It is not however the only explanation of Russian history.  It is not the place here for me to expound other explanations but Russia's long night of Mongol domination and the difficulties of surviving the severe Russian winters are two possibilities that may be worth alluding to

Many years ago, I happened to read the book Russia in 1839 by the French traveler and literary man Marquis de Custine, and there I found some interesting judgments about the Russian people:

"The Russian people are a nation of mutes. Everything is there, the only thing missing is freedom. That is, a life."

"Everyone there is too miserable to complain."

"To live in Russia, it’s not enough to hide your thoughts. You have to pretend."

"The Russians have a slave mentality, but not without an arrogance."

"The government in Russia lives only by lies, for both tyrant and slave fear the truth."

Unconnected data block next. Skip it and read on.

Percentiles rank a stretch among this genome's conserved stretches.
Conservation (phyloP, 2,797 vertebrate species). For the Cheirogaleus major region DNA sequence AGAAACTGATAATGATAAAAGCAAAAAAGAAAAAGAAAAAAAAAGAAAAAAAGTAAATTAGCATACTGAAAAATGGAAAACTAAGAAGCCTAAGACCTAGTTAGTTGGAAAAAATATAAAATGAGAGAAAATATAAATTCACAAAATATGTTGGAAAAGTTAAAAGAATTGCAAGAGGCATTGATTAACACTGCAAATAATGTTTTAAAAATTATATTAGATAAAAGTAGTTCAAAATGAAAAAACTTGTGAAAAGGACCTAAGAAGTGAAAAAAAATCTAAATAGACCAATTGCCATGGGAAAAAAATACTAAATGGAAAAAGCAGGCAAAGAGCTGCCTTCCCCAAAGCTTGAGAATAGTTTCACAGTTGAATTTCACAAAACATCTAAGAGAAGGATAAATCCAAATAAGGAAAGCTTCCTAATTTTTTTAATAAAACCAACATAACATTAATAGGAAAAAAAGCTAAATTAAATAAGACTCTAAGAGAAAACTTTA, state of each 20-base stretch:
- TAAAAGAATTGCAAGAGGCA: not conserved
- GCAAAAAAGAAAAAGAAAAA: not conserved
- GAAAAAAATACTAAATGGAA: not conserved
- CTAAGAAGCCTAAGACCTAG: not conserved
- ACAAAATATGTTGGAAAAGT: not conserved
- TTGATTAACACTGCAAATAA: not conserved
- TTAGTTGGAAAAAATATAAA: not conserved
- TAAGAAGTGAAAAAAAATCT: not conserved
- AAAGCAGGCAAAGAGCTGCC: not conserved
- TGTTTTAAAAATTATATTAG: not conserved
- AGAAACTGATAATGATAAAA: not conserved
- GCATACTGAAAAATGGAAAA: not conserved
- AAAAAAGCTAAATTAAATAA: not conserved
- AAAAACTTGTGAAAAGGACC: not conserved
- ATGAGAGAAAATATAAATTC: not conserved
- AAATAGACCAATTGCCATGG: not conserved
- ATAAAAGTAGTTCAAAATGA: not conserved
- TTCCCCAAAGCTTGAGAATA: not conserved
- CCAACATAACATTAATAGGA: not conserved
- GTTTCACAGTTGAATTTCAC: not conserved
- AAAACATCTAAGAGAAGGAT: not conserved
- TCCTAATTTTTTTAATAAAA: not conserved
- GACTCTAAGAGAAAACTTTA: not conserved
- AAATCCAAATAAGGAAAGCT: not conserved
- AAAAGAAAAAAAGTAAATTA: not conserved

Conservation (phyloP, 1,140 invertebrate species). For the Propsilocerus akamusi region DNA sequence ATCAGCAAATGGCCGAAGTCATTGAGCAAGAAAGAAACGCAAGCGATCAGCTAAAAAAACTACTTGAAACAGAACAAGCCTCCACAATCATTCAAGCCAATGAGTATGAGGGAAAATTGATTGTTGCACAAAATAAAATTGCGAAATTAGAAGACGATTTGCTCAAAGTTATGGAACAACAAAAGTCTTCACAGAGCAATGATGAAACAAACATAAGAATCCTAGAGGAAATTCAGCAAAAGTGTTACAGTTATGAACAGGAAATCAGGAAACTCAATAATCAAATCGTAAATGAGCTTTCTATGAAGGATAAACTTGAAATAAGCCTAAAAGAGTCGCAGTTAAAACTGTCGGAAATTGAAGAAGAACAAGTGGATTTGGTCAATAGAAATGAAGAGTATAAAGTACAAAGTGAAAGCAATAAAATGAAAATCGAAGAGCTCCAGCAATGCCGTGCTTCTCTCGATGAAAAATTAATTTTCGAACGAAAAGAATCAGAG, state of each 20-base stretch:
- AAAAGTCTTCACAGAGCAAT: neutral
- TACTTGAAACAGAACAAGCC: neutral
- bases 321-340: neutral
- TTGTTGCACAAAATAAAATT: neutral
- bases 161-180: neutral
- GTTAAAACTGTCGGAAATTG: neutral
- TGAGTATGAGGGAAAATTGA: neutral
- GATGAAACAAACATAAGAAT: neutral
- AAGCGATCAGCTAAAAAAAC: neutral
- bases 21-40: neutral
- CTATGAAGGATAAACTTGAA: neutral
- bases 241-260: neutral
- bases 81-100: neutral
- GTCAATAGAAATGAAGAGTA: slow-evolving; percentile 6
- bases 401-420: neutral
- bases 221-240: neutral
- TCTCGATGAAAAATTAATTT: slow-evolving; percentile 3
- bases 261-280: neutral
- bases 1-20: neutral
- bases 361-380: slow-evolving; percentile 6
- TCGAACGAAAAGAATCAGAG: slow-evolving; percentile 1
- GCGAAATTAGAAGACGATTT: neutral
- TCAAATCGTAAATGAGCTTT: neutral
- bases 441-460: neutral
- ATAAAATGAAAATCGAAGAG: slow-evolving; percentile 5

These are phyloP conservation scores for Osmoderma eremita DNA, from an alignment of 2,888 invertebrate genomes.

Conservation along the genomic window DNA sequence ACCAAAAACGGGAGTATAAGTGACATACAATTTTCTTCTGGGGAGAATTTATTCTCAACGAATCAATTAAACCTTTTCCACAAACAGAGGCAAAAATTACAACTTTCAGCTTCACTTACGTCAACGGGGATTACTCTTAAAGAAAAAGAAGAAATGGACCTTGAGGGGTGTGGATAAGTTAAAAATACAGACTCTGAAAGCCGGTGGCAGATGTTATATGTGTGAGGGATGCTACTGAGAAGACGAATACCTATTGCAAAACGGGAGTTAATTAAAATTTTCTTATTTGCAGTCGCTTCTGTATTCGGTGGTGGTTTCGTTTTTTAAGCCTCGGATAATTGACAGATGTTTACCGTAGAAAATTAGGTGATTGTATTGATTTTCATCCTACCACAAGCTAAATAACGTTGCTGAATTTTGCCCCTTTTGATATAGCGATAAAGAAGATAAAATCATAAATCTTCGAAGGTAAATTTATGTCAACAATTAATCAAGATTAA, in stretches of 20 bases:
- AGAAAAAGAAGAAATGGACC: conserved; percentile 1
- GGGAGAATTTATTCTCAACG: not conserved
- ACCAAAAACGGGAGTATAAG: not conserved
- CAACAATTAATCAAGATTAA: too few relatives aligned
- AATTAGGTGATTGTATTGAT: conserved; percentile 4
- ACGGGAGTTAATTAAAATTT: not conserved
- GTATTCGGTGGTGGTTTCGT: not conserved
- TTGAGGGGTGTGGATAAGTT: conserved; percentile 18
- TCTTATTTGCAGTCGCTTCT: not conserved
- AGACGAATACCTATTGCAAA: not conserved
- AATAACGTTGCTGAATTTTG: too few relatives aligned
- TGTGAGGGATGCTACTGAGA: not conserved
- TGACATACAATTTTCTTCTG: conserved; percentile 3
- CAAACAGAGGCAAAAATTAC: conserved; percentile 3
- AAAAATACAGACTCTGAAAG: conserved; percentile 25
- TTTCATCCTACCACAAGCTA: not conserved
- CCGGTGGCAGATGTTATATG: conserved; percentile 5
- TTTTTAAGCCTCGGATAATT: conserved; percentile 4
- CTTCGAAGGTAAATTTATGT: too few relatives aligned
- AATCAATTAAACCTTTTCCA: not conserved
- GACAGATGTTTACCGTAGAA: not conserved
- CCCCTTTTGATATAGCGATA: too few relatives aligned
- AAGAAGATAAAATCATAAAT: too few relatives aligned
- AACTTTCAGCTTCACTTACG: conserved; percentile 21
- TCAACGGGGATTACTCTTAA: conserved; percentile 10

"Human life has no value there."

"Russia is a country of facades."

"The Russian people should have been completely destroyed and then created anew."

The main idea here is that compared to the Western countries, the quality of the Russian people has always been quite low. This quality has its deep roots in history, back to the 13th century, in the times of the invasions of the Mongol khan Batyi.

Yet, it was not foreign invaders who enslaved the Russian people and gradually formed its slave mentality, as the wise Marquis pointed out, but the main oppressors were the Russian princes and noblemen who paid tribute to the Mongol Horde, and who treated their own subjects as ruthless occupiers.